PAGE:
Letter carrier at Hogwarts / WED 5-24-17 / Initialism whose third initial often isn't true / High airfare season for short / 20th century author famous for her journals

Wednesday, May 24, 2017

Constructor: Michael Hawkins

Relative difficulty: Easy-Medium


THEME: "... as a plumber?" — ordinary phrases are clued as if they had something to do with a plumber's behavior:

Theme answers:
  • RUNS HOT AND COLD (20A: Vacillates, as a plumber?)
  • ALL TAPPED OUT (26A: Exhausted, as a plumber?)  (I've heard TAPPED OUT on its own, but add the "ALL" and then I've only heard ALL TIRED OUT or ALL TUCKERED OUT)
  • DOWN THE DRAIN (43A: Wasted, to a plumber?)
  • SINKING FEELING (52A: Anxiety, to a plumber?)
Word of the Day: Buddy EBSEN (62A: Actor Buddy of "The Beverly Hillbillies") —
Christian Ludolf "Buddy" Ebsen (Jr) (April 2, 1908 – July 6, 2003) was an American singer, dancer, author, film, television and character actor, whose career spanned seven decades. He had also appeared as a guest on several talk and variety shows. The SAG-AFTRA records also show him as Frank "Buddy" Ebsen. // Originally a dancer, Ebsen began his long career in films in 1935, beginning with Jack Benny in Broadway Melody of 1936 (1935), Maureen O'Hara in They Met in Argentina (1941) and June Havoc in Sing Your Worries Away (1942). He also danced with child star Shirley Temple in Captain January (1936), released the same year. Cast as the Tin Man in 1939's The Wizard of Oz, Ebsen fell ill due to the aluminum dust in his makeup and was forced to drop out of the film. In Breakfast at Tiffany's (1961), he portrayed Doc Golightly, the much older husband of Audrey Hepburn's character. He also had a successful television career, including playing Davy Crockett's sidekick, George Russell, in Walt Disney's Davy Crockett miniseries (1953–54). But he is best remembered for starring in the CBS television sitcom The Beverly Hillbillies (1962–1971) as Jed Clampett. He also played the title character in the television detective drama Barnaby Jones (1973–1980), also on CBS. Ebsen had a cameo role in the 1993 film version of The Beverly Hillbillies, not as Jed Clampett, but as Barnaby Jones.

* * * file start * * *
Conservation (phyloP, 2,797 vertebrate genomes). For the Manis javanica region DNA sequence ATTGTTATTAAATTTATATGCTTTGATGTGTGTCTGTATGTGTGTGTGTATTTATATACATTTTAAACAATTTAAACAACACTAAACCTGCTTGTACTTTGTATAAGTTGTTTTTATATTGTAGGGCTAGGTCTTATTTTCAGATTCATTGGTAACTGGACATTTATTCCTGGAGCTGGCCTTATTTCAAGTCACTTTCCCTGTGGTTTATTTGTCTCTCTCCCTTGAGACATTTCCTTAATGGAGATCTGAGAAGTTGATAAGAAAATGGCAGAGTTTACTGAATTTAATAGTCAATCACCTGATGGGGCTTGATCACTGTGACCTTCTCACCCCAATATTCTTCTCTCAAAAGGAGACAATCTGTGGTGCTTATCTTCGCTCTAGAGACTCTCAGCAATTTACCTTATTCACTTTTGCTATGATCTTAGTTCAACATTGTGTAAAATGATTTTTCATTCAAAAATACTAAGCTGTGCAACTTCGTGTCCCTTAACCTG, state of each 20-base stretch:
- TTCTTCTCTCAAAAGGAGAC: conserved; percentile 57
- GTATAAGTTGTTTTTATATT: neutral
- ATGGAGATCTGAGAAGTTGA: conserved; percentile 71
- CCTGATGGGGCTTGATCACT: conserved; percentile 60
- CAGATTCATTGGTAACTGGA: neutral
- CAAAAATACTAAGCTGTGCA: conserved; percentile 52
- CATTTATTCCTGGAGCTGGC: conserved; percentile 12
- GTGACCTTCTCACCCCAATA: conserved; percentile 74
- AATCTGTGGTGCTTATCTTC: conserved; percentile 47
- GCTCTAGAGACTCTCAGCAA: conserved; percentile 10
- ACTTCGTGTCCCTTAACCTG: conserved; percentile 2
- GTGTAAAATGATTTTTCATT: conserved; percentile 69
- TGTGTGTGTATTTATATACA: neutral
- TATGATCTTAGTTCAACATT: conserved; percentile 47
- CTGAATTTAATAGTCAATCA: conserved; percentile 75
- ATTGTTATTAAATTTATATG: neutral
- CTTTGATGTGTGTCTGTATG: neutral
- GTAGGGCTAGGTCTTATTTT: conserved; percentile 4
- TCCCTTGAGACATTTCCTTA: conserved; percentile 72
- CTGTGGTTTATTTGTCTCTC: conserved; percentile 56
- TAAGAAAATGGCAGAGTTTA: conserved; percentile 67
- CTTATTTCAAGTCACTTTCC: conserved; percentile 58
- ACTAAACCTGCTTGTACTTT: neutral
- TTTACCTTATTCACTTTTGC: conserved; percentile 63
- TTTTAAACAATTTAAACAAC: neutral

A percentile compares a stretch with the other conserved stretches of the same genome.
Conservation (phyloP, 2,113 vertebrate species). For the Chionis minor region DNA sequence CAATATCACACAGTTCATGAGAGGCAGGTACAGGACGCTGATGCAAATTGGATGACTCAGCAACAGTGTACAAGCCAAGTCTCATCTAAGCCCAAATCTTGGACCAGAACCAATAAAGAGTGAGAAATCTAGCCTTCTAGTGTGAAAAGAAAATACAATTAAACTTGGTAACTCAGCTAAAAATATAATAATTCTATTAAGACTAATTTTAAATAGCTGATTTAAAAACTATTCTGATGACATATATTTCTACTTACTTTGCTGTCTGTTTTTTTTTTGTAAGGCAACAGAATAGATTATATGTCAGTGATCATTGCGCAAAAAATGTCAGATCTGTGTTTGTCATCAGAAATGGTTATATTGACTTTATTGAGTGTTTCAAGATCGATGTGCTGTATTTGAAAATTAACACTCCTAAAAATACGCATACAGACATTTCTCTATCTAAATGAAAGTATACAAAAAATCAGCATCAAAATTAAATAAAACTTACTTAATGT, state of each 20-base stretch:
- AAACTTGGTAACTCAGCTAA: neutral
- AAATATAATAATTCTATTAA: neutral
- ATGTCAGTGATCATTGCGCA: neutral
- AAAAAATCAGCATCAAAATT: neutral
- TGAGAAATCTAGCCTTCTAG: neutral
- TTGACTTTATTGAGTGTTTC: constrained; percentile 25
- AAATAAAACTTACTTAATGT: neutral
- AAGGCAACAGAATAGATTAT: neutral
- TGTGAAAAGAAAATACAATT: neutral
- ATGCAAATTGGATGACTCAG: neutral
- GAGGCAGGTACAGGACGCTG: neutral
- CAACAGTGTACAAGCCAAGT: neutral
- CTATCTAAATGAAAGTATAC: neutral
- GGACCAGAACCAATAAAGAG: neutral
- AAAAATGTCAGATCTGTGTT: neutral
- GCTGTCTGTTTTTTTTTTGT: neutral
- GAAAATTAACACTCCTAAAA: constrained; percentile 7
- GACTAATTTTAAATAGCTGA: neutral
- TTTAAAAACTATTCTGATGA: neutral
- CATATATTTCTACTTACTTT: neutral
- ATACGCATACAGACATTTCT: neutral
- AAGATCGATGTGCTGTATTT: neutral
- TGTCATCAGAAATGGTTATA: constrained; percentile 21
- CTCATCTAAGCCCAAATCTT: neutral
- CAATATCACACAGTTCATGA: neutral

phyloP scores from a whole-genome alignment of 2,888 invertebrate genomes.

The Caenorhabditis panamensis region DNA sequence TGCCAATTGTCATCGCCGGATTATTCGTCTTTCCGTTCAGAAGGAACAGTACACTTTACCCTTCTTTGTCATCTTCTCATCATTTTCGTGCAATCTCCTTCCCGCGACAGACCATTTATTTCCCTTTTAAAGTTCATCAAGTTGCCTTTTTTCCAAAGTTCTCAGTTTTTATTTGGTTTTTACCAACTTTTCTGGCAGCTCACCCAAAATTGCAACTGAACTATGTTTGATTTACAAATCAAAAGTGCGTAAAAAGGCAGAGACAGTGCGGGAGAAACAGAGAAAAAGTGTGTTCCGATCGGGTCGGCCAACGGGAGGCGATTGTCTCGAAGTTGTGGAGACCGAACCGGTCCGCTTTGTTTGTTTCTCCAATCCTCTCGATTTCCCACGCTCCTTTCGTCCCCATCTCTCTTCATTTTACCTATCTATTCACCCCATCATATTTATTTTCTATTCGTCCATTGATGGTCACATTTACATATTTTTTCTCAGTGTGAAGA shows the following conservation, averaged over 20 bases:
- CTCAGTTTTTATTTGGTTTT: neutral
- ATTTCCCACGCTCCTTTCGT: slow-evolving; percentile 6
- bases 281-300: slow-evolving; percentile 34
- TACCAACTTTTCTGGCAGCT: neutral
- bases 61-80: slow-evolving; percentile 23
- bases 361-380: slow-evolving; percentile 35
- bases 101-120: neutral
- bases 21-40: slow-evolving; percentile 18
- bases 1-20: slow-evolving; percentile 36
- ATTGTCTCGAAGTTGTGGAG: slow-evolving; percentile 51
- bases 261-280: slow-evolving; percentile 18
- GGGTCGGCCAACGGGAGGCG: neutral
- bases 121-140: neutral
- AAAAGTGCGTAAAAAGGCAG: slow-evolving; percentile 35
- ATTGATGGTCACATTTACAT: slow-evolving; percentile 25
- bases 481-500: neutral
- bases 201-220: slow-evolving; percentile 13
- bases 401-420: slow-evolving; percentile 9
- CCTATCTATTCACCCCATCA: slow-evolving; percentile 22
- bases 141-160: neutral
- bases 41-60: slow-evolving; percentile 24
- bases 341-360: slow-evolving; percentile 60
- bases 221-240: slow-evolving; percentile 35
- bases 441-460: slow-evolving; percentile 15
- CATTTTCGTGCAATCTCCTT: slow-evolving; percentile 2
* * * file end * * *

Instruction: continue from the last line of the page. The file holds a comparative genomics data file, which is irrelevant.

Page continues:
• • •


This is a fine puzzle if the year is 1987 ... is it? ... [looks at calendar] ... nope. Corny, tame puns, with mostly dull, well-worn (if not terrible) fill. Not much to say about this one. Themers all involve plumbing-related wordplay. Kind of a narrow definition of what plumbers do. Two answers related to taps, two related to sinks, which means they're all related to sinks, I guess. Nothing about leaks or drips or snakes or ... look, I don't know. What am I, a plumber? I just know these are very safe, not at all outlandish or funny or even interesting answers. The most interesting part of the puzzle, which was also the hardest part of the puzzle, was the SW corner, specifically those two long Downs. They were very tough to pick up—well, tough for me, as I made the mistake of writing ESL in at 40A: Lang. course (ENG.) (it could never have been ESL, of course, since the "L" *stands* for "Lang."). Both GAG WRITER and I'M NOT SURE feel like party-crashers, like they were in a different ballroom, at a much cooler party, and accidentally stumbled into a seminar on tax preparation. Anyway, that anomalous pair of answers, I liked. The rest you can have back.